AMMAN – Pope Benedict XVI on Saturday said Muslims and Christians “must strive to be known and recognised… as merciful and compassionate and ever mindful of the common origin and dignity of all human persons” as “the burden of our common history is so often marked by misunderstanding”.
“It is often ideological manipulation of religion sometimes for political ends that is the real catalyst for tension and division and at times, even violence in society,” said the Pope, whose remarks in a 2006 lecture angered Muslims across the world.
In the lecture at a German university, he quoted a Byzantine emperor, who described teachings of the Prophet Mohammad as “evil and inhuman”.
The Pope, the leader of 1.1 billion Catholics across the world, also called on Muslims and Christians to strive to be known “as worshippers of God faithful to prayer”, in a speech at King Hussein Ben Talal Mosque, the third mosque visited by a pontiff in history.
“I firmly believe that Christians and Muslims can embrace, particularly through our respective contributions to learning and scholarship and public service,” the Pope told the audience, including HRH Prince Ghazi, the King’s personal envoy and special adviser, key Muslim and Christian leaders, diplomats and senior officials.
Welcoming the Pontiff, Prince Ghazi noted Prophet Mohammad “is completely and entirely different from the historical depictions of him in the West since St. John of Damascus”.
“These distorted depictions by those who either do not know Arabic or the Holy Koran and the Hadith, or who do not understand the historical and cultural context of the Prophet’s life … are unfortunately responsible for much historical and cultural tension between Christians and Muslims,” said the Prince.
Prince Ghazi thanked the Pope for expressing “regret” after the Regensburg lecture of 2006 for the hurt caused to Muslims, adding that Muslims also especially appreciated the clarification by the Vatican that the lecture “did not reflect Your Holiness’ own opinion, but rather was simply a citation in an academic lecture”.
In his speech, the Pope also highlighted Jordan’s efforts in inter-religious dialogue, referring to the Amman Message and the “Common Word Between Us and You” open letter.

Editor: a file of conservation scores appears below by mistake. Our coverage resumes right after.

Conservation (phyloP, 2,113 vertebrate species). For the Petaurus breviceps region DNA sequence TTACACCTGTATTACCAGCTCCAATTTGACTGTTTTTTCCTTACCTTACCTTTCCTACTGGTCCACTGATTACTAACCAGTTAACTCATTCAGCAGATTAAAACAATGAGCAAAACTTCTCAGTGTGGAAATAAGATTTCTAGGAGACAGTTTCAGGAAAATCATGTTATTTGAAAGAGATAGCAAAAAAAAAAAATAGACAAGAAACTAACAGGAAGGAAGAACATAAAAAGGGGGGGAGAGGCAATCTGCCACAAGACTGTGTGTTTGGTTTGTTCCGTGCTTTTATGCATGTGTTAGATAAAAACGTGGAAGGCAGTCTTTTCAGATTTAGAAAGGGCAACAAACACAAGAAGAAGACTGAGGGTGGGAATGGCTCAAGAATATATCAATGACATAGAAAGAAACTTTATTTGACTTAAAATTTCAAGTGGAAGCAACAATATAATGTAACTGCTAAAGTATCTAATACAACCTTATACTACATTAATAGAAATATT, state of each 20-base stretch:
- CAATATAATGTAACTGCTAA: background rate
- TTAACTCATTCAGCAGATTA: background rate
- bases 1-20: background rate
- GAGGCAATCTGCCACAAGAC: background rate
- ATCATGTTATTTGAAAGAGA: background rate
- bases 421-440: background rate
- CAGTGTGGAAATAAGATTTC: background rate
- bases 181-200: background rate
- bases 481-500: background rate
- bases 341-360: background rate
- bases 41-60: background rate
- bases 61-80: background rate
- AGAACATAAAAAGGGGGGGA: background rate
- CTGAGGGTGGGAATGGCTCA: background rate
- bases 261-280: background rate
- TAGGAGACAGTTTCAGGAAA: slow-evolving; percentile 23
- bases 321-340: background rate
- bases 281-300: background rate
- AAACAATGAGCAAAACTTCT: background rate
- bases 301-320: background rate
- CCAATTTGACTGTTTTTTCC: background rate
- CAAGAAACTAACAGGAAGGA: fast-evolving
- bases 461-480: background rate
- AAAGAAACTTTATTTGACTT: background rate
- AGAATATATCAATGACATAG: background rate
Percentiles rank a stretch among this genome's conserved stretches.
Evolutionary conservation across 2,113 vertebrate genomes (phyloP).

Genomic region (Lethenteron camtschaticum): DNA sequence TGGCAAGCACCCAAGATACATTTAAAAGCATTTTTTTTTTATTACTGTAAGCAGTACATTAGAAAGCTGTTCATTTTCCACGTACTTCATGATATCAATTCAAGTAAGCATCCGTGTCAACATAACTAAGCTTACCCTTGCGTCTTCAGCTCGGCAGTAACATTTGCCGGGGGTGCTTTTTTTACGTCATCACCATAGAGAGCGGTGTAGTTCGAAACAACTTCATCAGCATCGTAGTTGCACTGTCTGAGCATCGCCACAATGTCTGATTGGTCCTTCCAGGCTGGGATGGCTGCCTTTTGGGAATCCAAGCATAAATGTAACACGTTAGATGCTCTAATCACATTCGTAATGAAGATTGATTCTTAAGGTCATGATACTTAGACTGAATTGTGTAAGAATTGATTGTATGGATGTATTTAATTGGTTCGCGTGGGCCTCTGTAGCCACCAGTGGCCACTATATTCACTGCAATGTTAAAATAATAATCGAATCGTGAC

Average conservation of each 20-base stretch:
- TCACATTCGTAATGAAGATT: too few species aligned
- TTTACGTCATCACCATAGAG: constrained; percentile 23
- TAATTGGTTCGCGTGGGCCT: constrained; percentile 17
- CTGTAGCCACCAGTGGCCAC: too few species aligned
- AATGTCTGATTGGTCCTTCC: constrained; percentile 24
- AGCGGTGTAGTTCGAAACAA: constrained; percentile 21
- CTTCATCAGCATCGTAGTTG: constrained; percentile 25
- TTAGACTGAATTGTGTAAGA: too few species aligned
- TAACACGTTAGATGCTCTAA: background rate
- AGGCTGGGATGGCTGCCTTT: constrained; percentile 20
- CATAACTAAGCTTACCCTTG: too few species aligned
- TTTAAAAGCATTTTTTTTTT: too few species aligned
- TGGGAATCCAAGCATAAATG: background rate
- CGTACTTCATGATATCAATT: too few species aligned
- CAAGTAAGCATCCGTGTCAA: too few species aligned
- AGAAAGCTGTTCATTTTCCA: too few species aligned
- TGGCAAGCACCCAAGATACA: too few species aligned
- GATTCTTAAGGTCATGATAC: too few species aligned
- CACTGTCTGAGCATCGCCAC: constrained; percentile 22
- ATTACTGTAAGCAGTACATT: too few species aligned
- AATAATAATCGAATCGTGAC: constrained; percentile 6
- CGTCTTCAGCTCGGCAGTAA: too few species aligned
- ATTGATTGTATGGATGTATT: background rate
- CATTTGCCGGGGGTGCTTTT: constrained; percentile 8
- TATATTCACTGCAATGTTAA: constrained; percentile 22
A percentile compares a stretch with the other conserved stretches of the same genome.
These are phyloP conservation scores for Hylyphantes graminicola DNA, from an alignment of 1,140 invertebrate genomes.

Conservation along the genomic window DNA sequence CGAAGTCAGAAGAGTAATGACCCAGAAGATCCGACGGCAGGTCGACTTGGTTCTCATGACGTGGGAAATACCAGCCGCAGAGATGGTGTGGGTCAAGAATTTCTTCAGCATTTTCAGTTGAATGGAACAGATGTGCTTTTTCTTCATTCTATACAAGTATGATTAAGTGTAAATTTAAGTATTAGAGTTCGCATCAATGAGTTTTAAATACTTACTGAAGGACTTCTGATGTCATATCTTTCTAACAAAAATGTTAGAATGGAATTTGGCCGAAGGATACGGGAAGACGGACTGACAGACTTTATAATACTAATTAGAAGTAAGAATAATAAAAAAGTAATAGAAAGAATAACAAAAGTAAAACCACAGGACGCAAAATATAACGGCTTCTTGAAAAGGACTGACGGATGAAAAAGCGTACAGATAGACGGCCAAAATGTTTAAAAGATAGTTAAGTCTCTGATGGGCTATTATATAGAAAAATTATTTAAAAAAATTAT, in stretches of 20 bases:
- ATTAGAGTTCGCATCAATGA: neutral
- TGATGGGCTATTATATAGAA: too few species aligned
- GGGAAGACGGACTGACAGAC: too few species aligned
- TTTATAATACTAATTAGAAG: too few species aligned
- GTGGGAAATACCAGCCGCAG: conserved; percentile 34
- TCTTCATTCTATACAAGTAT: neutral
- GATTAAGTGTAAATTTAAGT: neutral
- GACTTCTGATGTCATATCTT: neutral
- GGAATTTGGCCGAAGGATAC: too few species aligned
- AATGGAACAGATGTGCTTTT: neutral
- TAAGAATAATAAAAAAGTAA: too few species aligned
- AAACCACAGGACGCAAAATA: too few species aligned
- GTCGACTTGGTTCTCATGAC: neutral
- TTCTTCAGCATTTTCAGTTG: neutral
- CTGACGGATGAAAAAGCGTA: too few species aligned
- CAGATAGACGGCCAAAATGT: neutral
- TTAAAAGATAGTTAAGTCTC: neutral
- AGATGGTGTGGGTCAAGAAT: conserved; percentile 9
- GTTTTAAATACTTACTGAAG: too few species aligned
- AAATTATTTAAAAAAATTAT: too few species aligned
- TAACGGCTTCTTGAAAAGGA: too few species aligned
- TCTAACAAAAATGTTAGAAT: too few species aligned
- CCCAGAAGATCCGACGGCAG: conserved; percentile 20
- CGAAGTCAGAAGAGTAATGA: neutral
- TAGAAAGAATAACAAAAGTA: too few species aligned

The initiative was launched on October 13, 2007 as an open letter signed by 138 leading Muslim scholars and intellectuals to the leaders of Christian churches and denominations all over the world, including the Pope.
The initiative seeks to provide common ground for several organisations and individuals working in the area of interfaith dialogue around the world.
“Such initiatives clearly lead to greater reciprocal knowledge and they foster a growing respect both for what we hold in common and for what we understand differently,” the Pope said.
“Thus, they should prompt Christians and Muslims to probe even more deeply the essential relationship between God and his world so that together we may strive to ensure that society resonates in harmony with the divine order,” he added.
Several Muslims scholars present at the mosque said the Pope’s visit to the Kingdom and his remarks open a new chapter in the relationship between Muslims and Christians.
“The Pope’s visit to the mosque, speeches he delivered and respect he has shown to Islam and the Muslims are all clear indicators that the past is over,” Muslim Scholar Hamdi Murad told The Jordan Times.
“A new chapter has started and a new bridge of dialogue between the Muslims and the Christians has started as well with the visit,” Murad added.
Abdul Nasser Abul Bassal, president of the International Islamic University in Jordan, said the visit laid the foundation for a new chapter with the Christian world, stressing its significance, which he said should be utilised to serve the regional and global issues.SOURCE